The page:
Choosing your DBA can be fun and exciting. You'll want to follow some guidelines to ensure you choose the best business name possible for your Florida DBA. For example, make sure your business name is simple and distinctive and uses meaningful and emotional words. Choose a business name that creates a mental image. The Incfile Business Name Generator is a great tool to help brainstorm DBA names.
It is your responsibility to make sure that nobody else is using your DBA name in the state of Florida. Florida actually requires that your DBA name be unique in the state, but it does not do the work for you. The easiest way to ensure your DBA name is not being used is to use Florida's Sunbiz Fictitious Name Search.
Remember that a DBA name will not provide you with any trademark protection. According to the Florida Department of State, "This registration does not reserve the name or prevent another party from registering the same name." If you would like to reserve the name or prevent another party from using the same name, you should consider investing in trademark protection for your DBA.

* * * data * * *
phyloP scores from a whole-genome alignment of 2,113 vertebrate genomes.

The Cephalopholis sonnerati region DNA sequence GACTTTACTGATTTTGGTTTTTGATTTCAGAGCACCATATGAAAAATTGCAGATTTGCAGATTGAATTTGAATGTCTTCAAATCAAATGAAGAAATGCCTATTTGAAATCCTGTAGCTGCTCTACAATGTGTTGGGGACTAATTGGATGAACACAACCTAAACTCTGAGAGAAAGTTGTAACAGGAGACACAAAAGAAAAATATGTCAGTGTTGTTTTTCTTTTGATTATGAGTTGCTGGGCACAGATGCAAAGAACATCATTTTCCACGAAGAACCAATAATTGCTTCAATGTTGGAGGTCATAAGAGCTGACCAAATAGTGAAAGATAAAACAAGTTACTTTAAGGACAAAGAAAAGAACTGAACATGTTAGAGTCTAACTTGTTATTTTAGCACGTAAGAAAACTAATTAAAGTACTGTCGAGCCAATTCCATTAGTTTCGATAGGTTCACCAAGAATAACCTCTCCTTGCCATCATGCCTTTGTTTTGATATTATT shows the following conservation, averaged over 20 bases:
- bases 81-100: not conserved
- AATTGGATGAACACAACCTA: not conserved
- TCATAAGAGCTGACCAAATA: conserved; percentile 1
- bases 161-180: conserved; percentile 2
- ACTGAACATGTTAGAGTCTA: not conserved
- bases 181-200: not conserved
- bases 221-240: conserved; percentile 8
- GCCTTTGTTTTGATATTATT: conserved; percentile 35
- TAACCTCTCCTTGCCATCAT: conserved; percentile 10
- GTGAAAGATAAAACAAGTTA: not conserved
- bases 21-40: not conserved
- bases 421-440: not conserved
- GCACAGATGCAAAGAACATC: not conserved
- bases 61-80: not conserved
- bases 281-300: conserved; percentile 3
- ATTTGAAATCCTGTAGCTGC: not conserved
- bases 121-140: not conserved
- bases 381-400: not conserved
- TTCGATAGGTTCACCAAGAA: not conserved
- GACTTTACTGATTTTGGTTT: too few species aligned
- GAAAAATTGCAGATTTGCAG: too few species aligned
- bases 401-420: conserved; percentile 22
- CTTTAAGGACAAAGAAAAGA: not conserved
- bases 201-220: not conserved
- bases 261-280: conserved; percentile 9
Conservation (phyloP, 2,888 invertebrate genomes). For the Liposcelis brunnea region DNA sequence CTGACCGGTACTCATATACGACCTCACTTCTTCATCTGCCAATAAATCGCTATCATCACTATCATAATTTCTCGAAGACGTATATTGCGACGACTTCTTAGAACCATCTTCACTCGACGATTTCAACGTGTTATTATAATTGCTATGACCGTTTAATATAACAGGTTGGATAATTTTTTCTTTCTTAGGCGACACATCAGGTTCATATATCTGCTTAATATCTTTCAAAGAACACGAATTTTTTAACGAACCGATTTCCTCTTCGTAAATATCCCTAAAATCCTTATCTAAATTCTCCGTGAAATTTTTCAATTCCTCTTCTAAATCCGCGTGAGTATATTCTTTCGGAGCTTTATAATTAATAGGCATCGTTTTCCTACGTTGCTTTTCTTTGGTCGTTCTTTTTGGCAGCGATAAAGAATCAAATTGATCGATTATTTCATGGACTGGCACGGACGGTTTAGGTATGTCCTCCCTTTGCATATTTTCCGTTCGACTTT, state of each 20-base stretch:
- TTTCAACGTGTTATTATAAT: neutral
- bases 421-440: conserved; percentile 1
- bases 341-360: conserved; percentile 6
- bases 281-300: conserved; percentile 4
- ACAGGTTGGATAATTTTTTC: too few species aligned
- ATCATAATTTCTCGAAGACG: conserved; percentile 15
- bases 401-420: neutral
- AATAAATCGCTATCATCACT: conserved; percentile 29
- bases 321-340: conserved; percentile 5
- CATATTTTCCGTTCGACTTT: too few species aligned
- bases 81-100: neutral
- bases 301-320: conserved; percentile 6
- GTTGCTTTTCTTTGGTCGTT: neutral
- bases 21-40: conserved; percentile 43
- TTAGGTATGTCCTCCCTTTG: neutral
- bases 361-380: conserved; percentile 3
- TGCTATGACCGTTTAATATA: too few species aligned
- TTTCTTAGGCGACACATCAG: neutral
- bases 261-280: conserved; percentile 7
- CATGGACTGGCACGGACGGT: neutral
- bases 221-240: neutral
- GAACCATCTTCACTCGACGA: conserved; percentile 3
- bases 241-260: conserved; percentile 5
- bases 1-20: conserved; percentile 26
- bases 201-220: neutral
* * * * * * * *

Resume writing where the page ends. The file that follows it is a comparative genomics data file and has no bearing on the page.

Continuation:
3. Publish Your DBA in a Newspaper
In Florida, you must publish your “legal notice of intent to file a fictitious name” in a newspaper in the county where your main business is located before you file your DBA. This is a requirement of the Florida Secretary of State. While you do not need to provide proof of publication when you file for your DBA, you will be asked on the honor system if you have published your DBA in the local newspaper.
Find out which newspaper serves the area where you will be doing business in Florida. Then, contact that newspaper to inquire about whether they have a template or a process for publishing a legal notice of intent to file a fictitious name. The newspaper can be a helpful resource as you complete this step of the process. We have provided more details on best practices for a "legal notice of intent to file a fictitious name" in the state of Florida below.